recreational uses of the downstream reaches of the watershed. Accordingly, federal and state regulations consider sediment to be a pollutant, despite the fact that it is a natural component of functional rivers. Many chemical pollutants adhere to the surfaces of sedimentary particles, so that sediment-rich discharges usually carry higher loadings of pollution than water alone. The sediment itself also poses problems for the physical integrity of streams because it fills downstream reservoirs, consuming space that was originally designed to store water. Sedimentation in channels alters their configuration and destabilizes them, making management and use more difficult as well as increasing their flood potential as channel capacity is reduced. Sedimentation also affects fish by silting over gravel beds necessary for spawning and covering benthic organisms important in the food chain.
Many American waterways serve as transportation corridors for large quantities of bulk goods. For instance, the Ohio, Missouri, and Mississippi rivers have huge upstream service areas to ocean ports and carry barge traffic of coal, grain, natural gas, and other bulk commodities. The system of dams and locks that makes this commerce possible requires a consistent flow of water made possible only by basinwide management. On the Columbia River system, and many others, barge traffic must compete for management attention with fisheries, recreational, and hydroelectric objectives. The resolution of such competition among uses must take into account local as well as national interests.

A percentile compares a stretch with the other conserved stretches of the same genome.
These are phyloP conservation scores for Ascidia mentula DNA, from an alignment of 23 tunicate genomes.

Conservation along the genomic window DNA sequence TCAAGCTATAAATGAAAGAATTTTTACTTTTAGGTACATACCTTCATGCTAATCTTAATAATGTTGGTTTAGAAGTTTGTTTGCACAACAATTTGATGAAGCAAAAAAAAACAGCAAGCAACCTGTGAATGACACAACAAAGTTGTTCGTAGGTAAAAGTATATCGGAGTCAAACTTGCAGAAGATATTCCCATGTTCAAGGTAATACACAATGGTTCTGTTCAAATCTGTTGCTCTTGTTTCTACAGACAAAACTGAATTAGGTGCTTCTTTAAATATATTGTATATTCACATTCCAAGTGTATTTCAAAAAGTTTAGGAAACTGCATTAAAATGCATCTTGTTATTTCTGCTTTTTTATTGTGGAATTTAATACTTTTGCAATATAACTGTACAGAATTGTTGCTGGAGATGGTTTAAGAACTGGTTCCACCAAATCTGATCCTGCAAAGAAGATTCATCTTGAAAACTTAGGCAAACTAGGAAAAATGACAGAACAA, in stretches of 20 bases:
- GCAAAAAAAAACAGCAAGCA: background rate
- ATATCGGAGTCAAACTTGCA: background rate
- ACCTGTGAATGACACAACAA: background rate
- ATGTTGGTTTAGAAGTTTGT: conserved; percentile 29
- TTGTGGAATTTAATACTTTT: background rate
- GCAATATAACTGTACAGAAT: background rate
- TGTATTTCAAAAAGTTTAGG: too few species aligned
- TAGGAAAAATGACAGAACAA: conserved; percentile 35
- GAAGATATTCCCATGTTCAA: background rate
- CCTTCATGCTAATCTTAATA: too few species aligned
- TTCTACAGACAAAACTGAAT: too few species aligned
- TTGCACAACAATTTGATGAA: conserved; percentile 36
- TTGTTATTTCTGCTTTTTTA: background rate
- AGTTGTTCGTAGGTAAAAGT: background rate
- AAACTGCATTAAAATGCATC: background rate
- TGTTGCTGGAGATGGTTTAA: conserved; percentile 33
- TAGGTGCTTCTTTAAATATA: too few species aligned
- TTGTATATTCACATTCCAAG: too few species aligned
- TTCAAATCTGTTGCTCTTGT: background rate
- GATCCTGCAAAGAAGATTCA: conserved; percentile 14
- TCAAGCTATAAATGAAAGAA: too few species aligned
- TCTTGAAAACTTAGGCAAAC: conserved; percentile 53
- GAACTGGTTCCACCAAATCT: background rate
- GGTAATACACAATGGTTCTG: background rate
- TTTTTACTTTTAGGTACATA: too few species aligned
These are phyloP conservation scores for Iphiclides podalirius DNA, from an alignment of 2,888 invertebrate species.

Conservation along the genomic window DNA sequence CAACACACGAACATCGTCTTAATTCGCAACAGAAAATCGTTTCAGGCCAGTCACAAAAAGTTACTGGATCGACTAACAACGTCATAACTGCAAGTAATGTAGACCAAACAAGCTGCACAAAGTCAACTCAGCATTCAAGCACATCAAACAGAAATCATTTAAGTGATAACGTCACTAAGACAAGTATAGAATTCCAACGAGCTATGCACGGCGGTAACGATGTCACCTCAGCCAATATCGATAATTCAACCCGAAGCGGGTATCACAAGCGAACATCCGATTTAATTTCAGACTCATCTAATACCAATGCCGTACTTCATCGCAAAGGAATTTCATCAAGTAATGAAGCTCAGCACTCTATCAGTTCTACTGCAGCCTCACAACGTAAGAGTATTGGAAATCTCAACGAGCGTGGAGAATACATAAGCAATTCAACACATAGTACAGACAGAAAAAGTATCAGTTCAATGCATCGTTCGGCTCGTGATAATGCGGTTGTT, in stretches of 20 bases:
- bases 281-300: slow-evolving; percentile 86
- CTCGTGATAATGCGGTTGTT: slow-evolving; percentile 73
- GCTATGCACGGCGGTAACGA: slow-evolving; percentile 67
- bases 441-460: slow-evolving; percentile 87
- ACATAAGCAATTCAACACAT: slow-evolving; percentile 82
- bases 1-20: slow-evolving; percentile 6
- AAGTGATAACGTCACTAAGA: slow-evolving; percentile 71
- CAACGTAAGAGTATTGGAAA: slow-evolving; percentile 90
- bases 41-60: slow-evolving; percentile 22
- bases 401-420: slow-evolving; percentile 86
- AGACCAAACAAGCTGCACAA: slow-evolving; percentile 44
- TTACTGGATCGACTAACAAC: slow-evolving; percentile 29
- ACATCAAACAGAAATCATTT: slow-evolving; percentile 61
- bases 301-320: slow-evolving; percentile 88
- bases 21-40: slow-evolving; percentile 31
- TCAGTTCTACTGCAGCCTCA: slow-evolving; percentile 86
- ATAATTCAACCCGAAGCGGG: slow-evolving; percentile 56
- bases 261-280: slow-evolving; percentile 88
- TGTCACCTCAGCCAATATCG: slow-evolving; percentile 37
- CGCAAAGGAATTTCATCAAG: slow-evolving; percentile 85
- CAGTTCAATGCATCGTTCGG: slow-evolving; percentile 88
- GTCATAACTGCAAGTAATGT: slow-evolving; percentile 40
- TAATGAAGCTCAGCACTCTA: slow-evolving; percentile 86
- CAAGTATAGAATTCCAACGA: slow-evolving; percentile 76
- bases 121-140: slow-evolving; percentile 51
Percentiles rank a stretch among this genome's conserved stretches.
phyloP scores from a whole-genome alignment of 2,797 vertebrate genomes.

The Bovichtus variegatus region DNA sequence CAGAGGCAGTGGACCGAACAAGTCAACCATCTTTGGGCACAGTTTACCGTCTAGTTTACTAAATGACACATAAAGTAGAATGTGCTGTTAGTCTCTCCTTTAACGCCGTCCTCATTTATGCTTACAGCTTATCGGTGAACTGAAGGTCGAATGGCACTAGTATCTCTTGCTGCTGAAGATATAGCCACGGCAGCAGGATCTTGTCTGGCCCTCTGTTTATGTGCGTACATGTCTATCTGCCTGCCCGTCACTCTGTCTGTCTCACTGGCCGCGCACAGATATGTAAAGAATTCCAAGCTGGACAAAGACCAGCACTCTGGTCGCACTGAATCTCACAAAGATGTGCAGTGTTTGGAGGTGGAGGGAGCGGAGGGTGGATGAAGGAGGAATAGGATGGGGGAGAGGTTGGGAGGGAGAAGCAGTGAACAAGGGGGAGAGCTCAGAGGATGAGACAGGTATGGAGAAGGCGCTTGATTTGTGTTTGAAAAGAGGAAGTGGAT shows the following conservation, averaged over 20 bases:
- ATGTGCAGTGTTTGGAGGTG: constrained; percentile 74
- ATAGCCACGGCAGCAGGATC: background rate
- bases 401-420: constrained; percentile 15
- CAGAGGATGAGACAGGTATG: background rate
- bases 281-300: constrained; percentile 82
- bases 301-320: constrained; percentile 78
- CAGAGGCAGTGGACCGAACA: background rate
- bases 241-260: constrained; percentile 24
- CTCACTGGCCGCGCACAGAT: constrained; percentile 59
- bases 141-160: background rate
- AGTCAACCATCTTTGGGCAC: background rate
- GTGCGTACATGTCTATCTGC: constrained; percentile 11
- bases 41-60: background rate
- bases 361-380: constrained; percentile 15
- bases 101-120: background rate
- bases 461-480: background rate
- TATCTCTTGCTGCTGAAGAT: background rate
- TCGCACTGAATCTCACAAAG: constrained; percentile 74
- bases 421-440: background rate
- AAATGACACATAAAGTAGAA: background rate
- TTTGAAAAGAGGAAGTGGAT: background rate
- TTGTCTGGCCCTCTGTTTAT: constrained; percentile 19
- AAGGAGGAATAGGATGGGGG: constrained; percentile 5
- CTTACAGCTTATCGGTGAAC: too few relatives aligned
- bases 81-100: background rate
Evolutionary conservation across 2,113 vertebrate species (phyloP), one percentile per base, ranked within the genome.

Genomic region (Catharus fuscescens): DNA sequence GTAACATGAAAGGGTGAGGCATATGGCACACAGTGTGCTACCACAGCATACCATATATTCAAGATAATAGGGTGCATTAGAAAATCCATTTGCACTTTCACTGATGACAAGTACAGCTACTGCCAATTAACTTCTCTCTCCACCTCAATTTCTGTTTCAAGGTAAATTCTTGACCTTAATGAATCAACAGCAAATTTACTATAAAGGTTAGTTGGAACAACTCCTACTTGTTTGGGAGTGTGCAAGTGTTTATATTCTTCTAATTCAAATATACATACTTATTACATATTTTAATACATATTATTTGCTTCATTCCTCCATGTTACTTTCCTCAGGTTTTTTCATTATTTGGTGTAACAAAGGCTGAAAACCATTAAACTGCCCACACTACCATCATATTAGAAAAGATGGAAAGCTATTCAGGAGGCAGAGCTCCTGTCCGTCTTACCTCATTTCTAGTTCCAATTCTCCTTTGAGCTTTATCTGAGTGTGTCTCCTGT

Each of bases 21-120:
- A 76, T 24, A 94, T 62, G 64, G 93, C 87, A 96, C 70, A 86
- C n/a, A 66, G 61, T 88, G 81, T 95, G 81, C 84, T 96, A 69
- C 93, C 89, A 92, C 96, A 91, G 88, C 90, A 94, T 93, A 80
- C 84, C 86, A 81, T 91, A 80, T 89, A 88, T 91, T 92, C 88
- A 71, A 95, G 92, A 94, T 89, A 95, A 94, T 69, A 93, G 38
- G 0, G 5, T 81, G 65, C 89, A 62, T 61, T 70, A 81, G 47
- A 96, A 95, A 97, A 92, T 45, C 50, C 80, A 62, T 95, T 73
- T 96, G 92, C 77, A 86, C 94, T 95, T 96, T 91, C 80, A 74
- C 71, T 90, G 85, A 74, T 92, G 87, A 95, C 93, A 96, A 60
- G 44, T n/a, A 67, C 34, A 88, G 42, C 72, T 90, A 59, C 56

The United States has long used watershed management to accomplish economic development goals, primarily but not exclusively in the West. That is, we have used construction of large dams and associated structures to provide water and water-dependent services (e.g., drinking water, irrigation water, and power) to our citizens, first to encourage people to settle the West and through time to sustain the farms and industry of western communities. Hydroelectric power generation is a classic example. At least two large efforts—the Tennessee Valley Authority (TVA) in the southeast and the Bonneville Power Administration (BPA) in the Pacific Northwest—originated during the Great Depression and were part of a vast federal initiative to restore economic vitality. The spirit of these programs was captured in the words of folk singer Woody Guthrie, who in 1941 wrote the following on commission for BPA about the new Columbia hydropower system (Lee, 1993):
. . . roll along, Columbia, you can ramble to the sea,
But river, while you're rambling, you can do some work for me.
. . . Lots of folks around the country,